The environment should be an economic priority even if it leads to slower growth, and companies that fail to adapt their business models will face consumer backlash, according to findings of the latest ING International Survey. The sum of the report is as follows and it’s an important one for marketing and branding agencies in America and Europe to follow and understand:
- Consumers widely agree on the need to go green, but behaviour is slow to change
- Similar numbers named plastic waste (29%) and climate change (34%) as most pressing environmental problems
- Three-in-five (60%) agree protecting environment should be given priority, even if it slows economic growth
- Companies that don’t adapt business models to limit environmental impact will experience consumer backlash, say half (53%) of Americans, although a good price is a top priority for 90% of shoppers
- 91% say they throw away plastic waste daily, 82% throw away up to five items each day
A majority (60%) of US respondents* agree with the suggestion that slower growth would be a price worth paying to protect the environment, while despite price being of key importance when shopping for homewares, 53% of Americans agree that companies that don’t take steps to go green will experience consumer backlash over time.
“While it’s clear that awareness of environmental challenges is high, this has not yet been met with a corresponding level of behavioural change. While consumers are conscious of the urgency of the problem at hand, our survey results suggest, unsurprisingly, that awareness and information doesn’t automatically translate into changed habits or behaviours,” says Jessica Exton, Behavioural Scientist, ING. “The short and long-term impacts of context-dependent choices aren’t easy to calculate, making decision-making on a day-to-day basis challenging.”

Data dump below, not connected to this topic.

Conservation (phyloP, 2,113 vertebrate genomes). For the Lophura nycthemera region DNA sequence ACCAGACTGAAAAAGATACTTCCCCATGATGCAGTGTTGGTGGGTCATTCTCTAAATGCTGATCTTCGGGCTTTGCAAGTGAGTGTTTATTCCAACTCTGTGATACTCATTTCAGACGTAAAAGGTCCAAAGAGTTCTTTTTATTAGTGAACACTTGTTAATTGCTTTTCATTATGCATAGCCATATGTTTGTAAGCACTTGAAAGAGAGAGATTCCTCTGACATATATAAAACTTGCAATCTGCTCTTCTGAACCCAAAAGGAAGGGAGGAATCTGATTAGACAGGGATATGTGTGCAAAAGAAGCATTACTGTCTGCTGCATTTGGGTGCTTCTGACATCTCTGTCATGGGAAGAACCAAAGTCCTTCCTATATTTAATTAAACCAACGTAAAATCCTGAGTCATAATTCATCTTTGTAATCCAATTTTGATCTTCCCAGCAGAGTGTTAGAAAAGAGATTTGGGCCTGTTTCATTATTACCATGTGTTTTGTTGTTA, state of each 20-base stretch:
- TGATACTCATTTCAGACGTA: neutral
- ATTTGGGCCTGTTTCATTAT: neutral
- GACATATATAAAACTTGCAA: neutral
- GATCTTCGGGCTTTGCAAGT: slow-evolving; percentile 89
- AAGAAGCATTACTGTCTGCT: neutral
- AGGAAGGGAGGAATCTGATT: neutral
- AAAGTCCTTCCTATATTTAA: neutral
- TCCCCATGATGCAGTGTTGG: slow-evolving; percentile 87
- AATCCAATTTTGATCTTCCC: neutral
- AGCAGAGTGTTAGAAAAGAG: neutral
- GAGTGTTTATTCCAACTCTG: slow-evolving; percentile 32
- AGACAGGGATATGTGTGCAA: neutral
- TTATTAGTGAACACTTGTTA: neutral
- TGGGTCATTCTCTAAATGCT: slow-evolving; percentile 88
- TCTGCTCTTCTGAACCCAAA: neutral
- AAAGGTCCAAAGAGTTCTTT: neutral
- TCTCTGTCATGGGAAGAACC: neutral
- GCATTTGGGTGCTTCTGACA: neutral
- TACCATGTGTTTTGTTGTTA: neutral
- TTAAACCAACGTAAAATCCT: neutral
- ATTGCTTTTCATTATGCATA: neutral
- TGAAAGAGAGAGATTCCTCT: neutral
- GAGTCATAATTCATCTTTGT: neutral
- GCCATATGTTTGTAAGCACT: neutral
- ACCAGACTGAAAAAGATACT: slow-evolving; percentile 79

The results come amid growing calls to action from movements such as Greta Thunberg’s climate change campaign, and the proposed Green New Deal.
Slow to react
Many consumers say they already support a movement towards a circular economy by reducing, reusing and recycling products. The survey also suggests consumers are willing to bear some of the cost of sustainability. Repairing a broken fridge makes sense for half of Americans, if the repair costs up to 40% of a new replacement.
But attitudes towards the circular economy differ across countries. In the US 39% said the offer of a financial incentive wouldn’t change their recycling behaviour. A similar number to those who said so in Turkey (36%), but a small group compared to the 63% who said no to a reward in Luxembourg. Discrepancies in local circular activities may be partially explained by established local norms – both cultural and social – and access to recycling and repair facilities, as well as contextual influences such as how fast items can be repaired and the perceived value of doing so.
Most respondents also acknowledged the problem of over-consumption in their home countries, with 64% of Americans, 69% of Europeans, and 60% of Australians saying people in their country are excessively focused on consumption.
In ING’s 2018 IIS survey on sustainability, consumers pointed to cost and a lack of knowledge as key barriers to changing their behaviour. This year’s findings verify the challenge of turning attitudes into action. Despite one-in-three (34%) naming climate change as the greatest environmental challenge we face, only half (53%) say they always separate their waste at home, lagging behind the European average of 76%. A quarter (25%) of Americans say they never separate their waste.
At the same time, consumers recognise that initiatives from businesses and broader structural change will be needed if individual efforts are to have a coordinated impact. Supermarkets should not provide any single use plastic packaging or plastic bags, say 44% of US respondents. The perception is that businesses have been slow to respond to such consumer demands. Less than a third (30%) of US respondents could name a company that has changed how it operated to reuse and repair its products, but optimistically, only 31% of respondents* expect the amount of plastic used to package food produce to increase, 58%* expect it to decrease.